Ciao Bello Shuttered

Tony Vallone's casual Italian restaurant has served its last pizza in Tanglewood

Tony Vallone's casual Italian restaurant has served its last pizza

Ciao Bello, dining room
Ciao Bello has closed. Photo by Julie Soefer/Greater Houston Convention and Visitors Bureau

One of Houston's most prominent Italian restaurants won't be participating in Houston Restaurants Weeks this year. Ciao Bello, Tony Vallone's casual Italian restaurant, announced on Facebook that it would close after service on August 1.

Closing Ciao Bello is the second setback in the last two weeks for Vallone, who shuttered his Memorial-area steakhouse Vallone's on July 20. The sudden closure meant diners only had a few hours to contemplate a final meal at what had been a neighborhood favorite for close to 10 years. 

When it opened in 2009, Ciao Bello became the spiritual successor to Grotto, Vallone's legendary pizza and pasta spot that had been sold to Landry's, Inc. The restaurant allowed Vallone to serve authentic, Italian-inspired fare in a more casual atmosphere (and a lower price point) than Tony's. It also served as the home of some serious culinary talent, including Michael Dei Maggi (Max's Wine Dive, The Rockwood Room) and Bobby Matos (State of Grace), who earned a CultureMap Tastemaker Awards Chef of the Year nomination in 2015 for his work at Ciao Bello.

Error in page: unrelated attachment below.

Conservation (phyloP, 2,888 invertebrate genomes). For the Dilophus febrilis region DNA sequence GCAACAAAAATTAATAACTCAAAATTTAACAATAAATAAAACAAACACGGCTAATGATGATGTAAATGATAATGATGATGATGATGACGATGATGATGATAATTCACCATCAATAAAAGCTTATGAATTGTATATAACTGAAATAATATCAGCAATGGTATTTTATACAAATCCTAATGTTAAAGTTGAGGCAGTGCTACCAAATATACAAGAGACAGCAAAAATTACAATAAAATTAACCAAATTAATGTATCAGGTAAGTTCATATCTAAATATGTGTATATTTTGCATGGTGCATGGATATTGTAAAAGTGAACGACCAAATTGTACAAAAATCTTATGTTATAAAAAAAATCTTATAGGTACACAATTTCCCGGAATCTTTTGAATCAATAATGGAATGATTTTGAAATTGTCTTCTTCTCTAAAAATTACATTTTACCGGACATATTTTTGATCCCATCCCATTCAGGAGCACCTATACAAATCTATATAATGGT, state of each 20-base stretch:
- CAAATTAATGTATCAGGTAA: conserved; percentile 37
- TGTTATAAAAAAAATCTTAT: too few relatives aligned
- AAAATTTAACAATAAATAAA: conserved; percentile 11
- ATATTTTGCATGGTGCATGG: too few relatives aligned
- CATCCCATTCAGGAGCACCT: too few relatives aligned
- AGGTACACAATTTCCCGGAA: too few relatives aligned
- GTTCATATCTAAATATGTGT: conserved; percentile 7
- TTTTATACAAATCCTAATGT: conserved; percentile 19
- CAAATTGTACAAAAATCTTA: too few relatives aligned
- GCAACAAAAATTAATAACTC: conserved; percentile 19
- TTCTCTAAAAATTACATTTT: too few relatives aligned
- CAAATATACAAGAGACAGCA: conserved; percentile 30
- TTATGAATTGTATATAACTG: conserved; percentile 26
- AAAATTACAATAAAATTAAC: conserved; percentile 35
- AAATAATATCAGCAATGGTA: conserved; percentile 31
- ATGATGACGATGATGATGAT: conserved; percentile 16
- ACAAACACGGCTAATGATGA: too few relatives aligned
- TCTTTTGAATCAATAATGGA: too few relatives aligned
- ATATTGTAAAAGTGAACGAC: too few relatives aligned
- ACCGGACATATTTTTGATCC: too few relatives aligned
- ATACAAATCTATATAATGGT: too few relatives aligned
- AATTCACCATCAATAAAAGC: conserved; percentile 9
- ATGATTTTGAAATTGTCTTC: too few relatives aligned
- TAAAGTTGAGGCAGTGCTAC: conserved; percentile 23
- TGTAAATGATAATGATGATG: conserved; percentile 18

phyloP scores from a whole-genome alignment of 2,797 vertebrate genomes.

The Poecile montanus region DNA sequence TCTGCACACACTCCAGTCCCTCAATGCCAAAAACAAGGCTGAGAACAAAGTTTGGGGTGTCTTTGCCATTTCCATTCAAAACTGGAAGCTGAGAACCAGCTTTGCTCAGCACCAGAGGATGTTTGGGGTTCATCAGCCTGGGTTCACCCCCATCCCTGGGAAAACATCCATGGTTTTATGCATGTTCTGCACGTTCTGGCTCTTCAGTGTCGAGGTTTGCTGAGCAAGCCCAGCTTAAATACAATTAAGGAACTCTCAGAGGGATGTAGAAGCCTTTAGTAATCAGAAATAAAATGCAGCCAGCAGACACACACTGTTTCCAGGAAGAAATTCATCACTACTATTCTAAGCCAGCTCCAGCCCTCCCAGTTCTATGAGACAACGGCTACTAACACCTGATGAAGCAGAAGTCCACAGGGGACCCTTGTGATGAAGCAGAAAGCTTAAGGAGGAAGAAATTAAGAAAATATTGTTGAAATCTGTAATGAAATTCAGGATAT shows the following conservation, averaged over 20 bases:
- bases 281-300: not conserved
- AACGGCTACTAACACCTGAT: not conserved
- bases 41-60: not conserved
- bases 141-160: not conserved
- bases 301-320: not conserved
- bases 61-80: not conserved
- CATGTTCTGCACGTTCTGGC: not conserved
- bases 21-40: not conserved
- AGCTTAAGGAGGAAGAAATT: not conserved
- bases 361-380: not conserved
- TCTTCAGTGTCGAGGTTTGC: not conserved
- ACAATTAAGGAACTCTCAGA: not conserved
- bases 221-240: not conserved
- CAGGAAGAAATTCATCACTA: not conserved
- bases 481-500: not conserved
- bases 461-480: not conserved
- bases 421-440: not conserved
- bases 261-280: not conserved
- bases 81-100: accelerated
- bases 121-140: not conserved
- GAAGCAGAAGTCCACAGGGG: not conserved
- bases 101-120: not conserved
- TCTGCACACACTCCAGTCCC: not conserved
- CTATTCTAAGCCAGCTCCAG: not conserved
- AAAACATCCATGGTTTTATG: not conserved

As the Facebook post notes, Vallone and his business partner Scott Sulma intend to turn all of the attention to Tony's, Vallone's 50-year old fine dining institution. That restaurant has been riding high under the direction of chef de cuisine Austin Waiter, who Sulma praised in a recent CultureMap feature.

“His ability to create and use ingredients and products with purpose is unmatched in the 14 years I’ve been with Tony,” Sulma said. “Where one chef sees the need for nine ingredients for a dish, Austin sees five. That’s something that takes years to learn.”

Diners will definitely miss Ciao Bello, but hopefully the prospect of Vallone and Sulma focusing all of their attention on Tony's bodes well for its continued success. 

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